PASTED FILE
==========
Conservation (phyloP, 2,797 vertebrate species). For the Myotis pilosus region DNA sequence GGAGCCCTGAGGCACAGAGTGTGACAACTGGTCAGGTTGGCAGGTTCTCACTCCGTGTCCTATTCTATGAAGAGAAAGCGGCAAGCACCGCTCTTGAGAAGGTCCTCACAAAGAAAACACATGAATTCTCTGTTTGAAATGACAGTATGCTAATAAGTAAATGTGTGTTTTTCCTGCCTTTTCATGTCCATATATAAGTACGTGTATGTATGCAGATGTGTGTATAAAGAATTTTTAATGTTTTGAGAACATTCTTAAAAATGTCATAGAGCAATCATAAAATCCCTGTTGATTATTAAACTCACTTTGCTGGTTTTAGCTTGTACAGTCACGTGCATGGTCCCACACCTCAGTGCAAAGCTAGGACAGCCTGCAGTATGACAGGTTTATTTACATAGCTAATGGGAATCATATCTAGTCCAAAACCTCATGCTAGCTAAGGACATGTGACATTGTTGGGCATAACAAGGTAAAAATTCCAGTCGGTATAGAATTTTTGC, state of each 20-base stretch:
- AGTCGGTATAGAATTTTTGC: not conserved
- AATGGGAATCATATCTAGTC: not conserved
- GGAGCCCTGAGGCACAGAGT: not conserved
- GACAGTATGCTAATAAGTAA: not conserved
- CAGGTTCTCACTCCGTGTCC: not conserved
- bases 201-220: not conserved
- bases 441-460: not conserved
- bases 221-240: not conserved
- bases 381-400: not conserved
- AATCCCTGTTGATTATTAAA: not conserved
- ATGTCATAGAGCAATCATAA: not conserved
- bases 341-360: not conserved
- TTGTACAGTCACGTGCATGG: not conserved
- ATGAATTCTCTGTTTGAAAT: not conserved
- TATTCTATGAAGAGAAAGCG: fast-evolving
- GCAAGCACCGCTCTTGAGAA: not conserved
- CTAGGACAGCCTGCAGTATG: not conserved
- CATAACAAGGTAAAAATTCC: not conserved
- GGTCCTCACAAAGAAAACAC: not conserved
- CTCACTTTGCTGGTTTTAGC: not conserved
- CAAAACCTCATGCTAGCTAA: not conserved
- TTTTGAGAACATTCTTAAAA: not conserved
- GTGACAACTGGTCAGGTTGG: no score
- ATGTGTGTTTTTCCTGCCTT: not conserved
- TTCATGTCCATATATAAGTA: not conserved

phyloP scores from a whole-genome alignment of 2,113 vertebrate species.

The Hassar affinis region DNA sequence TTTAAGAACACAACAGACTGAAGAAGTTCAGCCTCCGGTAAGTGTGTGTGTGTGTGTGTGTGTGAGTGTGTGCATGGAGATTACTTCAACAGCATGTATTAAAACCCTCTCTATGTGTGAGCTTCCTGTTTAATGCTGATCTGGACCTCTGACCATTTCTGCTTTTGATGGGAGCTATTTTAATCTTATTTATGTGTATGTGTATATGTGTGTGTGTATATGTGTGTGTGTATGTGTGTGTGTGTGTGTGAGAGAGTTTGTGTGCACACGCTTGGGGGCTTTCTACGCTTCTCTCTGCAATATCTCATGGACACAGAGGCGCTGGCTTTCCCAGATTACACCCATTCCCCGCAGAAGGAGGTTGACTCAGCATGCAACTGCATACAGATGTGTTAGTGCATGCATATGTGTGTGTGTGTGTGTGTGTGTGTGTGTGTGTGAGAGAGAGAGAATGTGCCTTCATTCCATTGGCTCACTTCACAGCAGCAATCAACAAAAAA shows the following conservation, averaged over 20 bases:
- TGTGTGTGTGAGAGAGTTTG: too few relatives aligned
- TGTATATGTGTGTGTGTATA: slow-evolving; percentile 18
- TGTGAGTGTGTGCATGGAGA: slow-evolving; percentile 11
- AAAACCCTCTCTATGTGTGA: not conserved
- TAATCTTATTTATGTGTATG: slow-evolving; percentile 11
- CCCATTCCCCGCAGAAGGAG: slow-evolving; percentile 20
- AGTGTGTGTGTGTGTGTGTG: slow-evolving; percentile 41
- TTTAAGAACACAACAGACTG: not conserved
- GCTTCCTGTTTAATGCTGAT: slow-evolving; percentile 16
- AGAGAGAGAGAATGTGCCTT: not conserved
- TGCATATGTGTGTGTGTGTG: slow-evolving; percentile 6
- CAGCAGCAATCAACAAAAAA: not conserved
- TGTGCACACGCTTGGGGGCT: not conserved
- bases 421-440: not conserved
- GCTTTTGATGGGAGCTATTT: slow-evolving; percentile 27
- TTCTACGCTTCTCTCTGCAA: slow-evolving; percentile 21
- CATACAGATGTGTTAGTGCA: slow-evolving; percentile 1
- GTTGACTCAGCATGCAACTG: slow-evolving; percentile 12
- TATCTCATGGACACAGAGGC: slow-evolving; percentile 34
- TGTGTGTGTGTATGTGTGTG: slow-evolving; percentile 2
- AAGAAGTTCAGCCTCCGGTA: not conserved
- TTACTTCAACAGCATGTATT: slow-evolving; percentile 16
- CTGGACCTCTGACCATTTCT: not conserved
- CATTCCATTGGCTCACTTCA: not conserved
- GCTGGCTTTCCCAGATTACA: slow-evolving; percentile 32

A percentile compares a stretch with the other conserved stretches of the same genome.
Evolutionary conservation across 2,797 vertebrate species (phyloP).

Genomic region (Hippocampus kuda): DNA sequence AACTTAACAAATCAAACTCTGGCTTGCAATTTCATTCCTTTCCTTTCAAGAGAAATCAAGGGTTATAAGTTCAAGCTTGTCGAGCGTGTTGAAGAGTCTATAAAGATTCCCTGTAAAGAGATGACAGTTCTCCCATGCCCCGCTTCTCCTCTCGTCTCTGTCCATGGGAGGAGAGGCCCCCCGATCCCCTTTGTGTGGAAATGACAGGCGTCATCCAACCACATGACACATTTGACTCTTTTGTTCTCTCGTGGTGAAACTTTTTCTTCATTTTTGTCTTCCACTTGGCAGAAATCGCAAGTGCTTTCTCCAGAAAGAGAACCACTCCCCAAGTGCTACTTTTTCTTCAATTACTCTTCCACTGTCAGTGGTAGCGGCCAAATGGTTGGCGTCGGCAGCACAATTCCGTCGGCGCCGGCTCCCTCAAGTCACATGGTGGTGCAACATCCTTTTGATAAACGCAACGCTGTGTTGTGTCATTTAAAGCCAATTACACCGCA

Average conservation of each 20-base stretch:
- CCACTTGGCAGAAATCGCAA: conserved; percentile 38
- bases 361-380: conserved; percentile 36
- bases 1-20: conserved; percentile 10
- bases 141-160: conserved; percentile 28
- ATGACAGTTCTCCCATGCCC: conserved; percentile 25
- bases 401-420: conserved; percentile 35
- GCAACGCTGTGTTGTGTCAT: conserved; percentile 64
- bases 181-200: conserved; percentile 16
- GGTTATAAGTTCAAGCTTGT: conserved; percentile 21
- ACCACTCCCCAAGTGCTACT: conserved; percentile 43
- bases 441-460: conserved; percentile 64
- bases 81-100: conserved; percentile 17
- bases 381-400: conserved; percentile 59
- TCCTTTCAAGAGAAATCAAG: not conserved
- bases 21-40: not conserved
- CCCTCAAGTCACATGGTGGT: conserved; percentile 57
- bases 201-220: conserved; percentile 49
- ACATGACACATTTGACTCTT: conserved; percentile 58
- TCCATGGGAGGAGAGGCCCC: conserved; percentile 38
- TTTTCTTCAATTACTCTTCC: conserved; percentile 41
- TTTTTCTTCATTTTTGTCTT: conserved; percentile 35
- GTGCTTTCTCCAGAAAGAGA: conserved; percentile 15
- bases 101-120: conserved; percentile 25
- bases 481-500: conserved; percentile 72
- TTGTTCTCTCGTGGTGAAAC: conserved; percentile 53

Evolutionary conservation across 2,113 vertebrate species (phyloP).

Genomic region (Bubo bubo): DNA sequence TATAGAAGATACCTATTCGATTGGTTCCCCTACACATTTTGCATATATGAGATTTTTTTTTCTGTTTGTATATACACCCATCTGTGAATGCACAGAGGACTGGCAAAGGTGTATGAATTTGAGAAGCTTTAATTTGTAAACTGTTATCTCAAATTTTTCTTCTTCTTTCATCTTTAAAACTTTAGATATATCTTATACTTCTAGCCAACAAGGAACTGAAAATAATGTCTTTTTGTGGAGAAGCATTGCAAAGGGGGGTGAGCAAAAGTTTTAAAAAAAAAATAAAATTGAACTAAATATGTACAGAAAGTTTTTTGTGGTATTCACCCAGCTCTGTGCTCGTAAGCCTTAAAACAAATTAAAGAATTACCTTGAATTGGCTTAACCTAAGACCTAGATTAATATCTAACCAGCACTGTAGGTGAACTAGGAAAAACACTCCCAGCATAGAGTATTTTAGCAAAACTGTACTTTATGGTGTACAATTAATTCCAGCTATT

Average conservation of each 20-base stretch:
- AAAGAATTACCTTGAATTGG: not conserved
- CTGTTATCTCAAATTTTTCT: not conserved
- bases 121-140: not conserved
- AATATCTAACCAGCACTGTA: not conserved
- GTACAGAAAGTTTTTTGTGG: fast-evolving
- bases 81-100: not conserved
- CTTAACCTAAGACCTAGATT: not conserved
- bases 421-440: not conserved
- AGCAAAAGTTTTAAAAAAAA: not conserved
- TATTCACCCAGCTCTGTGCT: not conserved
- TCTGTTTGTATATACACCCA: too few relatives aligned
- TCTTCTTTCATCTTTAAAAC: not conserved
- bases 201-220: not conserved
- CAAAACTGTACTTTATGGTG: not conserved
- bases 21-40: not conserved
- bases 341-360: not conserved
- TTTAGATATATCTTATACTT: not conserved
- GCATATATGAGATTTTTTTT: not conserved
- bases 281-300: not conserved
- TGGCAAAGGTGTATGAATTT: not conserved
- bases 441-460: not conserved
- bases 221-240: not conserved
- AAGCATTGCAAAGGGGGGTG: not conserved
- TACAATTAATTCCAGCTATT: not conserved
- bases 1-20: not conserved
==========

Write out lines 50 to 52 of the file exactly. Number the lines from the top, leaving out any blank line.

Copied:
- TTACTTCAACAGCATGTATT: slow-evolving; percentile 16
- CTGGACCTCTGACCATTTCT: not conserved
- CATTCCATTGGCTCACTTCA: not conserved